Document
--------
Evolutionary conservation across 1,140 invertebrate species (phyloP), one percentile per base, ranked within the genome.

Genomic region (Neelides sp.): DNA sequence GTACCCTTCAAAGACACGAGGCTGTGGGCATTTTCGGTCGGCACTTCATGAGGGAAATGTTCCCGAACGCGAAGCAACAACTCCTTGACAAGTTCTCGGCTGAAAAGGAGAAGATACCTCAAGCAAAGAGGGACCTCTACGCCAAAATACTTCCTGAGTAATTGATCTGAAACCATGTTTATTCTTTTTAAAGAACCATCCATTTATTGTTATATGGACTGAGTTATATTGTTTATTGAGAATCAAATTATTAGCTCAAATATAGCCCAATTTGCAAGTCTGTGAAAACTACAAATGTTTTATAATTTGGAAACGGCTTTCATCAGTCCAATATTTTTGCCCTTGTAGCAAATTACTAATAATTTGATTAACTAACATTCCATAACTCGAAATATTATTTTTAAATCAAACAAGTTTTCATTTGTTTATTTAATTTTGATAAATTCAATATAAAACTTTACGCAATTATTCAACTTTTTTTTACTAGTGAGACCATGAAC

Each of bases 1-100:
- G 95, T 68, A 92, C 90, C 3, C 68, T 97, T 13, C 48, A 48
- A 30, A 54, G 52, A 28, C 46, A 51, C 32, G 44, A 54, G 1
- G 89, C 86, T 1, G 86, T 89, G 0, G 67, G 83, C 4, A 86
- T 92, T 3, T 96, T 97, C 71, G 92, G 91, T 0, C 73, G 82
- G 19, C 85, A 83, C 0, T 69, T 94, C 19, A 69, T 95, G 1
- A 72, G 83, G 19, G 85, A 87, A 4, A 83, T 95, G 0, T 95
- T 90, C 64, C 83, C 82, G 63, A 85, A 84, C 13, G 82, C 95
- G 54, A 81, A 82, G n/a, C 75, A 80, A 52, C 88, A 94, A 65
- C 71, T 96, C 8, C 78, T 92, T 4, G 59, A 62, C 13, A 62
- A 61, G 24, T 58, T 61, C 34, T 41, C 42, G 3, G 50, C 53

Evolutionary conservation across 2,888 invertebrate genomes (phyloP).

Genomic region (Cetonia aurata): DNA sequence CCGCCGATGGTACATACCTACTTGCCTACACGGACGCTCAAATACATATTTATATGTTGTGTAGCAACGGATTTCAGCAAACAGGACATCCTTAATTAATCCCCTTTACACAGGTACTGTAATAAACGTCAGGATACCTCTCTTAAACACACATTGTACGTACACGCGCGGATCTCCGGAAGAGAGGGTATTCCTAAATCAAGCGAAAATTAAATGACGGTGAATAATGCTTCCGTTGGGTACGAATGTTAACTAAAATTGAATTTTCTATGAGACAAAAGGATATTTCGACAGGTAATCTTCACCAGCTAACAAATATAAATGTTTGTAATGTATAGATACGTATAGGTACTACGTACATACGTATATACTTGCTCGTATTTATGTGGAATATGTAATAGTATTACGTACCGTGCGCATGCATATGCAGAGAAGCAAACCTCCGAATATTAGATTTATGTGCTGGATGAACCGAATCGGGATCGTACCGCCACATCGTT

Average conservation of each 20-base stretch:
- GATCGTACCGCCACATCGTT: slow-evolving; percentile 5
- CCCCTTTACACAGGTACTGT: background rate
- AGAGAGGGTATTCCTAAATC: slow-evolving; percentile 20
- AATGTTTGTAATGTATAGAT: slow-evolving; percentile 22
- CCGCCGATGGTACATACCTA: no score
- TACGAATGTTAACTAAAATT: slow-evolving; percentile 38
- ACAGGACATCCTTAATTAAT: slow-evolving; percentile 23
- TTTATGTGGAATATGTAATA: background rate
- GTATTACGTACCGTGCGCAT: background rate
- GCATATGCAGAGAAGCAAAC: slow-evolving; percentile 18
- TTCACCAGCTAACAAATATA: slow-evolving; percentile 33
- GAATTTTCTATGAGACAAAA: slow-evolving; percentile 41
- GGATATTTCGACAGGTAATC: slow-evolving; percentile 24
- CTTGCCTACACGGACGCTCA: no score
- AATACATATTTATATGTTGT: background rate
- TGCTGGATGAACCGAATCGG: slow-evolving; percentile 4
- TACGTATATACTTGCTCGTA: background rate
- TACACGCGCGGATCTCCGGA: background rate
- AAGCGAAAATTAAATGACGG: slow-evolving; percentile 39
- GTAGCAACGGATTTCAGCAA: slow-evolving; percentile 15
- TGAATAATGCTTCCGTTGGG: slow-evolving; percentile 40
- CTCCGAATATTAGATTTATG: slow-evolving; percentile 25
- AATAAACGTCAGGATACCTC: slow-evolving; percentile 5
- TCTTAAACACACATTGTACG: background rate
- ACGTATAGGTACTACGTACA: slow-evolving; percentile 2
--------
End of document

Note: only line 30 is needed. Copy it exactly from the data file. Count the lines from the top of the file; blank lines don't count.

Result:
- CTTGCCTACACGGACGCTCA: no score